It is now universally accepted that we are experiencing a profound mental health epidemic, and too often Christians have struggled to know how to respond. The need for the church to take mental health issues more seriously is urgent, and this is perhaps especially true when it comes to understanding depression.
Offering a theological and biblical account of depression, Tasia Scrutton considers how depression has been understood and interpreted by Christians and how plausible and pastorally helpful these understandings are. It offers an important and well-informed resource for those with, or preparing for, positions of pastoral responsibility within the Christian Church.
With a foreword by John Swinton.
Foreword by John Swinton ix
1 Sin 29
2 Demons 56
3 Biology 89
4 The dark night of the soul 114
5 Can depression help us grow? 133
6 Can God suffer? 159
7 Would a suffering God help? 183
8 Towards a Christian response to depression 208
Further reading 229
Index of Names and Subjects 231
"Now that mental health has become a matter of public concern, with some high-profile personal testimony and increasing acknowledgement of the social costs, this book brings to bear the skills of an experienced philosopher to expose and combat the theological background of the most damaging assumptions of the causes of mental illness - such as the lurking fear that it is all your own fault, or that you are possessed by an evil spirit: in pellucid and accessible style this book is an illuminating and often moving contribution to liberating us from the secret grip of such irrational myths." -- Revd Dr Fergus Kerr, OP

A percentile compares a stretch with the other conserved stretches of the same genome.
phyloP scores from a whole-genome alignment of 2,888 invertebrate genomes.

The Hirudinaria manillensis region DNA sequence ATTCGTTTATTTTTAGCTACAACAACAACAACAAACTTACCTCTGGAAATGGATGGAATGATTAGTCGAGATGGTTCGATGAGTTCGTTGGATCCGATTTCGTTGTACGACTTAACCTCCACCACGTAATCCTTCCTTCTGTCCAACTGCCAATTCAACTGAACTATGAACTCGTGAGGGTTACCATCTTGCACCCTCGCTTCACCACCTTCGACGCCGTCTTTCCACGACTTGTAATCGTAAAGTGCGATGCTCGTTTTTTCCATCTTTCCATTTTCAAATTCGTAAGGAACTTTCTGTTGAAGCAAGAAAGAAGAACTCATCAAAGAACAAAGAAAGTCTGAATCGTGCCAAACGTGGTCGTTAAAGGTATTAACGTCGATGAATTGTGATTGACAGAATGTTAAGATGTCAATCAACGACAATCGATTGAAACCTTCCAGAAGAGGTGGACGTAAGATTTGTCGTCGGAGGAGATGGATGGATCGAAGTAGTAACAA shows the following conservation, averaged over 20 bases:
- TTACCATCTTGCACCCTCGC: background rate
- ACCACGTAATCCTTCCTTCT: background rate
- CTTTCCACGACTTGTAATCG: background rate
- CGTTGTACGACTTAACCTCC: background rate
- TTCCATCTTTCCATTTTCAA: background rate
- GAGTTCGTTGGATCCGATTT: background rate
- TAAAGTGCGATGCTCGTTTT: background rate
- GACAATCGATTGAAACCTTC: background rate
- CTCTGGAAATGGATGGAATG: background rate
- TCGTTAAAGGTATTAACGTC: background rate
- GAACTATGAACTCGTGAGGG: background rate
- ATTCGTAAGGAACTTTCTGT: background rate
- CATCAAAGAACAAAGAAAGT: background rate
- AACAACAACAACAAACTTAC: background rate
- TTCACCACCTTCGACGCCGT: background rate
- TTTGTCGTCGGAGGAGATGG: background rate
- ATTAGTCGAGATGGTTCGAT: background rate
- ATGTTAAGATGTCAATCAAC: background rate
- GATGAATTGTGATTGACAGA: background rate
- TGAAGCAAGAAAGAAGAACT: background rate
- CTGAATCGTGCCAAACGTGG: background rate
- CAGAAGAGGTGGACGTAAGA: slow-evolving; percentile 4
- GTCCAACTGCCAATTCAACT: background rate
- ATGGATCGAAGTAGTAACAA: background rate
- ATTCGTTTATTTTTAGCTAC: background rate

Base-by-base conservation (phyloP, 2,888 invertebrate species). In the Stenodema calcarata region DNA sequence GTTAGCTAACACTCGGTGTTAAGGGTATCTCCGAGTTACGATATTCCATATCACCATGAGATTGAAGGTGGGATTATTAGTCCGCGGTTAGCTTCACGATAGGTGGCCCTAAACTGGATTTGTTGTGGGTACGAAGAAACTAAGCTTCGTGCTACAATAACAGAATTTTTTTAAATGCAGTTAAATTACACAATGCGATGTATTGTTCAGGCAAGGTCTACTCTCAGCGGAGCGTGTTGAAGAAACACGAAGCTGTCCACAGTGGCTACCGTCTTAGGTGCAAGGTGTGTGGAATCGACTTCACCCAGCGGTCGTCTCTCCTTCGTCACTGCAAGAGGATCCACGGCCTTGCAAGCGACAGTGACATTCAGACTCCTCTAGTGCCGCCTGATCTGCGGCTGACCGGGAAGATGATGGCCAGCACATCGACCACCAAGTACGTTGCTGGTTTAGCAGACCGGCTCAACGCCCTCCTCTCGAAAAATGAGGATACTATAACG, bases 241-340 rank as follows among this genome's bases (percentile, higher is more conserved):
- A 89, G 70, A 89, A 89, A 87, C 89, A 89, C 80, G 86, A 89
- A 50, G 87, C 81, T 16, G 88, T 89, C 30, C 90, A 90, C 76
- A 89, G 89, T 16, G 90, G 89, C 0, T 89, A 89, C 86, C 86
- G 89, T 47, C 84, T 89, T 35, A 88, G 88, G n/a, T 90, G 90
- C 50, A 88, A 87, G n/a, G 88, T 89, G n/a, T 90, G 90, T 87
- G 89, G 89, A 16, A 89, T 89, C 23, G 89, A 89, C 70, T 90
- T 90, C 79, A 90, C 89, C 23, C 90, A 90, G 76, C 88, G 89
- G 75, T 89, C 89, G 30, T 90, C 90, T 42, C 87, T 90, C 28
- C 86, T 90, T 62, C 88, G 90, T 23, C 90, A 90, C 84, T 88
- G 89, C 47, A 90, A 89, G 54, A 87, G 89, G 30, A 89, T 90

"This is an exciting, erudite, and important book, one that exhibits deep philosophical and theological insight. The central theme is Christian interpretations of depression, but the relevant issues are linked more generally to philosophical problems of experience, interpretation, and explanation, and the theological reflections are fascinating and original. It is beautifully and sensitively written, accessible to the general reader, and a 'must' for mental health practitioners, philosophers, theologians, and all those who have struggled with depression and sought to make philosophical and theological sense of it." -- Fiona Ellis, Professor of Philosophy, University of Roehampton